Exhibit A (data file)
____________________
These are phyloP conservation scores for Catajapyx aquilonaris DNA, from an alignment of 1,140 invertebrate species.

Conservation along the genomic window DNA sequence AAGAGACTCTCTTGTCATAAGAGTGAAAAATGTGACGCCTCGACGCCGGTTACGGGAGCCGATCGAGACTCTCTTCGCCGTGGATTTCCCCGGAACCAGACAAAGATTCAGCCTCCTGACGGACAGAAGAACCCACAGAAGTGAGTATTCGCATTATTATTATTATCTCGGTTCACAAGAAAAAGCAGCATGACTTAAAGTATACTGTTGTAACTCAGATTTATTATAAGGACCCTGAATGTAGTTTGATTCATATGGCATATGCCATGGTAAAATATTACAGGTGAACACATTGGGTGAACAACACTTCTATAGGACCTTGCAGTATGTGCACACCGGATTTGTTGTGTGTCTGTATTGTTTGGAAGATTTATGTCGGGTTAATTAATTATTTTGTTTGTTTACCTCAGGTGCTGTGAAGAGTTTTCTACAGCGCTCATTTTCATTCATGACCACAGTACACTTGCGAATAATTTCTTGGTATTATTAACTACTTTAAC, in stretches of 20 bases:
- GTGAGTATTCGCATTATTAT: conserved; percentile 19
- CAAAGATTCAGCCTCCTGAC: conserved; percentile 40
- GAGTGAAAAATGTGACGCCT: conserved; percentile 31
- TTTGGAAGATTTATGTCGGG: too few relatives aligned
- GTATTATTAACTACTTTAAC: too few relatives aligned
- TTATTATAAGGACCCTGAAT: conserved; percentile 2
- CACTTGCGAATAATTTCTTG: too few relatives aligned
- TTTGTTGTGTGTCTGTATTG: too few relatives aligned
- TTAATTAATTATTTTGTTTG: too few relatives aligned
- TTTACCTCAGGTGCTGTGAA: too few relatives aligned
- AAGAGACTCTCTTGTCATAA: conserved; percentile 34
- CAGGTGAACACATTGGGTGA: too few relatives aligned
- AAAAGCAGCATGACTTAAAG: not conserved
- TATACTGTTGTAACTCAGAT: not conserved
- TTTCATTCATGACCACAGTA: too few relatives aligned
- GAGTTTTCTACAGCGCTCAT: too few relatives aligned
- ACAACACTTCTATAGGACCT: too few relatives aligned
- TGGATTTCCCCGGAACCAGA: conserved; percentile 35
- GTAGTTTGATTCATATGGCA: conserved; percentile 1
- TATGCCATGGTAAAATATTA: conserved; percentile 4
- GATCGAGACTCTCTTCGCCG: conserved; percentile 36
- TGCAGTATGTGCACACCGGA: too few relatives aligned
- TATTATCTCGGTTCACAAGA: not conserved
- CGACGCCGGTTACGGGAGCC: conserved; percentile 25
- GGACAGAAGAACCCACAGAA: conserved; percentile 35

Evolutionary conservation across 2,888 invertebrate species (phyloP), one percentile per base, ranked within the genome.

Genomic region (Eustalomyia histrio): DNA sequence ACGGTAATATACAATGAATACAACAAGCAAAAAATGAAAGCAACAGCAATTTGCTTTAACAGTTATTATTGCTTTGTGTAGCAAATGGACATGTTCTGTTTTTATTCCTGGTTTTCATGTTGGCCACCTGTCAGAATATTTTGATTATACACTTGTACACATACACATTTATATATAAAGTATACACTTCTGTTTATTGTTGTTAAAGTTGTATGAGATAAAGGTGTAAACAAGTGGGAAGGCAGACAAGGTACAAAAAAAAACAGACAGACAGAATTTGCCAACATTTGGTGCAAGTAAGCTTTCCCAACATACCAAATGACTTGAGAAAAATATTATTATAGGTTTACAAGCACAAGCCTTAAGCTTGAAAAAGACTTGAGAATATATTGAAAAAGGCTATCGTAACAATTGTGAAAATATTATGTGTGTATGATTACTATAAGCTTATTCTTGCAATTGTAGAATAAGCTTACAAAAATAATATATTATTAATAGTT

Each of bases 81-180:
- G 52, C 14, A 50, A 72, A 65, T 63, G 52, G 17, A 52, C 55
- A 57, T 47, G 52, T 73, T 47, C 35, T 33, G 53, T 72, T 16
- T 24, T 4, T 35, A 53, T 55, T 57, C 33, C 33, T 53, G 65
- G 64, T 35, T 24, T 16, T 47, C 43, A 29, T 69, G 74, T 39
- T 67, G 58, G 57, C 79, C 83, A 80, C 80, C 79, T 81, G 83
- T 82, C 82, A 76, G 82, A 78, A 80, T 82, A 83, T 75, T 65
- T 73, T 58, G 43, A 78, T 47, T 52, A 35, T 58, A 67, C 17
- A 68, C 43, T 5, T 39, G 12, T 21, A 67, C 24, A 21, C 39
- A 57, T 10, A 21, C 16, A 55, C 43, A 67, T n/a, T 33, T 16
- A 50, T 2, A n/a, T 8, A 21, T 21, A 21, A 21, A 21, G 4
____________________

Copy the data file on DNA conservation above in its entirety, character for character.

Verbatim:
These are phyloP conservation scores for Catajapyx aquilonaris DNA, from an alignment of 1,140 invertebrate species.

Conservation along the genomic window DNA sequence AAGAGACTCTCTTGTCATAAGAGTGAAAAATGTGACGCCTCGACGCCGGTTACGGGAGCCGATCGAGACTCTCTTCGCCGTGGATTTCCCCGGAACCAGACAAAGATTCAGCCTCCTGACGGACAGAAGAACCCACAGAAGTGAGTATTCGCATTATTATTATTATCTCGGTTCACAAGAAAAAGCAGCATGACTTAAAGTATACTGTTGTAACTCAGATTTATTATAAGGACCCTGAATGTAGTTTGATTCATATGGCATATGCCATGGTAAAATATTACAGGTGAACACATTGGGTGAACAACACTTCTATAGGACCTTGCAGTATGTGCACACCGGATTTGTTGTGTGTCTGTATTGTTTGGAAGATTTATGTCGGGTTAATTAATTATTTTGTTTGTTTACCTCAGGTGCTGTGAAGAGTTTTCTACAGCGCTCATTTTCATTCATGACCACAGTACACTTGCGAATAATTTCTTGGTATTATTAACTACTTTAAC, in stretches of 20 bases:
- GTGAGTATTCGCATTATTAT: conserved; percentile 19
- CAAAGATTCAGCCTCCTGAC: conserved; percentile 40
- GAGTGAAAAATGTGACGCCT: conserved; percentile 31
- TTTGGAAGATTTATGTCGGG: too few relatives aligned
- GTATTATTAACTACTTTAAC: too few relatives aligned
- TTATTATAAGGACCCTGAAT: conserved; percentile 2
- CACTTGCGAATAATTTCTTG: too few relatives aligned
- TTTGTTGTGTGTCTGTATTG: too few relatives aligned
- TTAATTAATTATTTTGTTTG: too few relatives aligned
- TTTACCTCAGGTGCTGTGAA: too few relatives aligned
- AAGAGACTCTCTTGTCATAA: conserved; percentile 34
- CAGGTGAACACATTGGGTGA: too few relatives aligned
- AAAAGCAGCATGACTTAAAG: not conserved
- TATACTGTTGTAACTCAGAT: not conserved
- TTTCATTCATGACCACAGTA: too few relatives aligned
- GAGTTTTCTACAGCGCTCAT: too few relatives aligned
- ACAACACTTCTATAGGACCT: too few relatives aligned
- TGGATTTCCCCGGAACCAGA: conserved; percentile 35
- GTAGTTTGATTCATATGGCA: conserved; percentile 1
- TATGCCATGGTAAAATATTA: conserved; percentile 4
- GATCGAGACTCTCTTCGCCG: conserved; percentile 36
- TGCAGTATGTGCACACCGGA: too few relatives aligned
- TATTATCTCGGTTCACAAGA: not conserved
- CGACGCCGGTTACGGGAGCC: conserved; percentile 25
- GGACAGAAGAACCCACAGAA: conserved; percentile 35

Evolutionary conservation across 2,888 invertebrate species (phyloP), one percentile per base, ranked within the genome.

Genomic region (Eustalomyia histrio): DNA sequence ACGGTAATATACAATGAATACAACAAGCAAAAAATGAAAGCAACAGCAATTTGCTTTAACAGTTATTATTGCTTTGTGTAGCAAATGGACATGTTCTGTTTTTATTCCTGGTTTTCATGTTGGCCACCTGTCAGAATATTTTGATTATACACTTGTACACATACACATTTATATATAAAGTATACACTTCTGTTTATTGTTGTTAAAGTTGTATGAGATAAAGGTGTAAACAAGTGGGAAGGCAGACAAGGTACAAAAAAAAACAGACAGACAGAATTTGCCAACATTTGGTGCAAGTAAGCTTTCCCAACATACCAAATGACTTGAGAAAAATATTATTATAGGTTTACAAGCACAAGCCTTAAGCTTGAAAAAGACTTGAGAATATATTGAAAAAGGCTATCGTAACAATTGTGAAAATATTATGTGTGTATGATTACTATAAGCTTATTCTTGCAATTGTAGAATAAGCTTACAAAAATAATATATTATTAATAGTT

Each of bases 81-180:
- G 52, C 14, A 50, A 72, A 65, T 63, G 52, G 17, A 52, C 55
- A 57, T 47, G 52, T 73, T 47, C 35, T 33, G 53, T 72, T 16
- T 24, T 4, T 35, A 53, T 55, T 57, C 33, C 33, T 53, G 65
- G 64, T 35, T 24, T 16, T 47, C 43, A 29, T 69, G 74, T 39
- T 67, G 58, G 57, C 79, C 83, A 80, C 80, C 79, T 81, G 83
- T 82, C 82, A 76, G 82, A 78, A 80, T 82, A 83, T 75, T 65
- T 73, T 58, G 43, A 78, T 47, T 52, A 35, T 58, A 67, C 17
- A 68, C 43, T 5, T 39, G 12, T 21, A 67, C 24, A 21, C 39
- A 57, T 10, A 21, C 16, A 55, C 43, A 67, T n/a, T 33, T 16
- A 50, T 2, A n/a, T 8, A 21, T 21, A 21, A 21, A 21, G 4